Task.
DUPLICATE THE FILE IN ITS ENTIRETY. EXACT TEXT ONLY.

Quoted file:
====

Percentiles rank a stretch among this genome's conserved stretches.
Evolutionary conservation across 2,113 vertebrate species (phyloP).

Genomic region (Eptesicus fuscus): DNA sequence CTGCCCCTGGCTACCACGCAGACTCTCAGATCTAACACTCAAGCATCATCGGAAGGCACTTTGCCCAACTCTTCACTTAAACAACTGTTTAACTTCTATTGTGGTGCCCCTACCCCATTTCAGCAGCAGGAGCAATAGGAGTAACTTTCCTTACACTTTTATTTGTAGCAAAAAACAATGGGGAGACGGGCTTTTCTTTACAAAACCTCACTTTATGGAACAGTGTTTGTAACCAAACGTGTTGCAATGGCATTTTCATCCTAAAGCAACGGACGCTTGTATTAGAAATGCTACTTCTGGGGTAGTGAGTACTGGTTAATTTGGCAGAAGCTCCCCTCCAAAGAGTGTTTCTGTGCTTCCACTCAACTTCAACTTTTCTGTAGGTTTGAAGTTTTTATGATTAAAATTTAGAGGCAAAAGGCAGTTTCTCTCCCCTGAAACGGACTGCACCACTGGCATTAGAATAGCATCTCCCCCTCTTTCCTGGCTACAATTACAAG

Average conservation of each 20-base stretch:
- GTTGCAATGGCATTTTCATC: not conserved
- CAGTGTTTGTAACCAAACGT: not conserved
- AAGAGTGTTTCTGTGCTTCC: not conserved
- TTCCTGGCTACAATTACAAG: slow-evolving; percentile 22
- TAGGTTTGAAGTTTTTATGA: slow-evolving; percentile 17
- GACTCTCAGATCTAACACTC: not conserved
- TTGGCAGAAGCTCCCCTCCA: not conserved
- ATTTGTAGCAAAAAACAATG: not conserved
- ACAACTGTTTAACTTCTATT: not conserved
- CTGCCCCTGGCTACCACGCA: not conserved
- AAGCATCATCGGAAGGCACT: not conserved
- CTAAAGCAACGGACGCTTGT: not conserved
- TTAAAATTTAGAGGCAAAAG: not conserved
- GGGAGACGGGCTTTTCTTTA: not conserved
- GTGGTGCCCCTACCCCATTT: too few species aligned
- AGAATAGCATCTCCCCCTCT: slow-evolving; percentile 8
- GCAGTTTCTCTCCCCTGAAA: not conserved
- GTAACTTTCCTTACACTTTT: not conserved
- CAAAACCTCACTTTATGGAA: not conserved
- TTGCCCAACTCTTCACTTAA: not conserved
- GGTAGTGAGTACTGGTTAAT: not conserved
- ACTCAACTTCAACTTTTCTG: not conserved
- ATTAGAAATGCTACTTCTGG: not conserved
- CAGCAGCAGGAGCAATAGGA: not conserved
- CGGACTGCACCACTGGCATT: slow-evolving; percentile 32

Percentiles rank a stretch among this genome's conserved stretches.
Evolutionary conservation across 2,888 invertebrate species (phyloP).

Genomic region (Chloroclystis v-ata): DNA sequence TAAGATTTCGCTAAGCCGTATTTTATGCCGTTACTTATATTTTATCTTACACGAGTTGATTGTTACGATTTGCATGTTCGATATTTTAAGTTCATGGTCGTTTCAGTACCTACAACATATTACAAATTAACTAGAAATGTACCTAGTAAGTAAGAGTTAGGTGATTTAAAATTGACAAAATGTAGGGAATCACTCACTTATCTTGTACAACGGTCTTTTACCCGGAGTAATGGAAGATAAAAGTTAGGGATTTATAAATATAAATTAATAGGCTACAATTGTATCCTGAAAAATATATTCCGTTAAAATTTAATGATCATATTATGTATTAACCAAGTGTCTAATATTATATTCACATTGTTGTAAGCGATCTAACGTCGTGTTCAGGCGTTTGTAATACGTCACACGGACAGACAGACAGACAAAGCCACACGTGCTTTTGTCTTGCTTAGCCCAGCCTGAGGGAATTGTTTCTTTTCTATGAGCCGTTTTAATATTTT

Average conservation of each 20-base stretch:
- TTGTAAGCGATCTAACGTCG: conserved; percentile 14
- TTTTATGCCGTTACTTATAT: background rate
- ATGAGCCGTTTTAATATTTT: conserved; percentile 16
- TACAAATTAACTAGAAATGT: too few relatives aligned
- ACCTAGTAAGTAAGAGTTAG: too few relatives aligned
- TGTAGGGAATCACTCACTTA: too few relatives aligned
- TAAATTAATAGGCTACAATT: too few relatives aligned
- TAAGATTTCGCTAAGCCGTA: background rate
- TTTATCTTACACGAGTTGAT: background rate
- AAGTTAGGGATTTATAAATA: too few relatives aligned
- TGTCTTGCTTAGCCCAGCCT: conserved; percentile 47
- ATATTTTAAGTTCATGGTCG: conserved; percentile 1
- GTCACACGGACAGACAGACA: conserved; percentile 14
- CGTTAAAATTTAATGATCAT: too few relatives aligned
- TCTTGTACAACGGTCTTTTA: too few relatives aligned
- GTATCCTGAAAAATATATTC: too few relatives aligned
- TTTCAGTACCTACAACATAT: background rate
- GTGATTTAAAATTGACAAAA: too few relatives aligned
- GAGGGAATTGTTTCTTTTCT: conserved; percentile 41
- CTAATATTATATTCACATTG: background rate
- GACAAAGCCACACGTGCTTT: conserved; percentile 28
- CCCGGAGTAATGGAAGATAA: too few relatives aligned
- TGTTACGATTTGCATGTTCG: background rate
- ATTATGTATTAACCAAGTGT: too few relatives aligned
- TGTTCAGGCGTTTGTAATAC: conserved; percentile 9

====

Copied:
Percentiles rank a stretch among this genome's conserved stretches.
Evolutionary conservation across 2,113 vertebrate species (phyloP).

Genomic region (Eptesicus fuscus): DNA sequence CTGCCCCTGGCTACCACGCAGACTCTCAGATCTAACACTCAAGCATCATCGGAAGGCACTTTGCCCAACTCTTCACTTAAACAACTGTTTAACTTCTATTGTGGTGCCCCTACCCCATTTCAGCAGCAGGAGCAATAGGAGTAACTTTCCTTACACTTTTATTTGTAGCAAAAAACAATGGGGAGACGGGCTTTTCTTTACAAAACCTCACTTTATGGAACAGTGTTTGTAACCAAACGTGTTGCAATGGCATTTTCATCCTAAAGCAACGGACGCTTGTATTAGAAATGCTACTTCTGGGGTAGTGAGTACTGGTTAATTTGGCAGAAGCTCCCCTCCAAAGAGTGTTTCTGTGCTTCCACTCAACTTCAACTTTTCTGTAGGTTTGAAGTTTTTATGATTAAAATTTAGAGGCAAAAGGCAGTTTCTCTCCCCTGAAACGGACTGCACCACTGGCATTAGAATAGCATCTCCCCCTCTTTCCTGGCTACAATTACAAG

Average conservation of each 20-base stretch:
- GTTGCAATGGCATTTTCATC: not conserved
- CAGTGTTTGTAACCAAACGT: not conserved
- AAGAGTGTTTCTGTGCTTCC: not conserved
- TTCCTGGCTACAATTACAAG: slow-evolving; percentile 22
- TAGGTTTGAAGTTTTTATGA: slow-evolving; percentile 17
- GACTCTCAGATCTAACACTC: not conserved
- TTGGCAGAAGCTCCCCTCCA: not conserved
- ATTTGTAGCAAAAAACAATG: not conserved
- ACAACTGTTTAACTTCTATT: not conserved
- CTGCCCCTGGCTACCACGCA: not conserved
- AAGCATCATCGGAAGGCACT: not conserved
- CTAAAGCAACGGACGCTTGT: not conserved
- TTAAAATTTAGAGGCAAAAG: not conserved
- GGGAGACGGGCTTTTCTTTA: not conserved
- GTGGTGCCCCTACCCCATTT: too few species aligned
- AGAATAGCATCTCCCCCTCT: slow-evolving; percentile 8
- GCAGTTTCTCTCCCCTGAAA: not conserved
- GTAACTTTCCTTACACTTTT: not conserved
- CAAAACCTCACTTTATGGAA: not conserved
- TTGCCCAACTCTTCACTTAA: not conserved
- GGTAGTGAGTACTGGTTAAT: not conserved
- ACTCAACTTCAACTTTTCTG: not conserved
- ATTAGAAATGCTACTTCTGG: not conserved
- CAGCAGCAGGAGCAATAGGA: not conserved
- CGGACTGCACCACTGGCATT: slow-evolving; percentile 32

Percentiles rank a stretch among this genome's conserved stretches.
Evolutionary conservation across 2,888 invertebrate species (phyloP).

Genomic region (Chloroclystis v-ata): DNA sequence TAAGATTTCGCTAAGCCGTATTTTATGCCGTTACTTATATTTTATCTTACACGAGTTGATTGTTACGATTTGCATGTTCGATATTTTAAGTTCATGGTCGTTTCAGTACCTACAACATATTACAAATTAACTAGAAATGTACCTAGTAAGTAAGAGTTAGGTGATTTAAAATTGACAAAATGTAGGGAATCACTCACTTATCTTGTACAACGGTCTTTTACCCGGAGTAATGGAAGATAAAAGTTAGGGATTTATAAATATAAATTAATAGGCTACAATTGTATCCTGAAAAATATATTCCGTTAAAATTTAATGATCATATTATGTATTAACCAAGTGTCTAATATTATATTCACATTGTTGTAAGCGATCTAACGTCGTGTTCAGGCGTTTGTAATACGTCACACGGACAGACAGACAGACAAAGCCACACGTGCTTTTGTCTTGCTTAGCCCAGCCTGAGGGAATTGTTTCTTTTCTATGAGCCGTTTTAATATTTT

Average conservation of each 20-base stretch:
- TTGTAAGCGATCTAACGTCG: conserved; percentile 14
- TTTTATGCCGTTACTTATAT: background rate
- ATGAGCCGTTTTAATATTTT: conserved; percentile 16
- TACAAATTAACTAGAAATGT: too few relatives aligned
- ACCTAGTAAGTAAGAGTTAG: too few relatives aligned
- TGTAGGGAATCACTCACTTA: too few relatives aligned
- TAAATTAATAGGCTACAATT: too few relatives aligned
- TAAGATTTCGCTAAGCCGTA: background rate
- TTTATCTTACACGAGTTGAT: background rate
- AAGTTAGGGATTTATAAATA: too few relatives aligned
- TGTCTTGCTTAGCCCAGCCT: conserved; percentile 47
- ATATTTTAAGTTCATGGTCG: conserved; percentile 1
- GTCACACGGACAGACAGACA: conserved; percentile 14
- CGTTAAAATTTAATGATCAT: too few relatives aligned
- TCTTGTACAACGGTCTTTTA: too few relatives aligned
- GTATCCTGAAAAATATATTC: too few relatives aligned
- TTTCAGTACCTACAACATAT: background rate
- GTGATTTAAAATTGACAAAA: too few relatives aligned
- GAGGGAATTGTTTCTTTTCT: conserved; percentile 41
- CTAATATTATATTCACATTG: background rate
- GACAAAGCCACACGTGCTTT: conserved; percentile 28
- CCCGGAGTAATGGAAGATAA: too few relatives aligned
- TGTTACGATTTGCATGTTCG: background rate
- ATTATGTATTAACCAAGTGT: too few relatives aligned
- TGTTCAGGCGTTTGTAATAC: conserved; percentile 9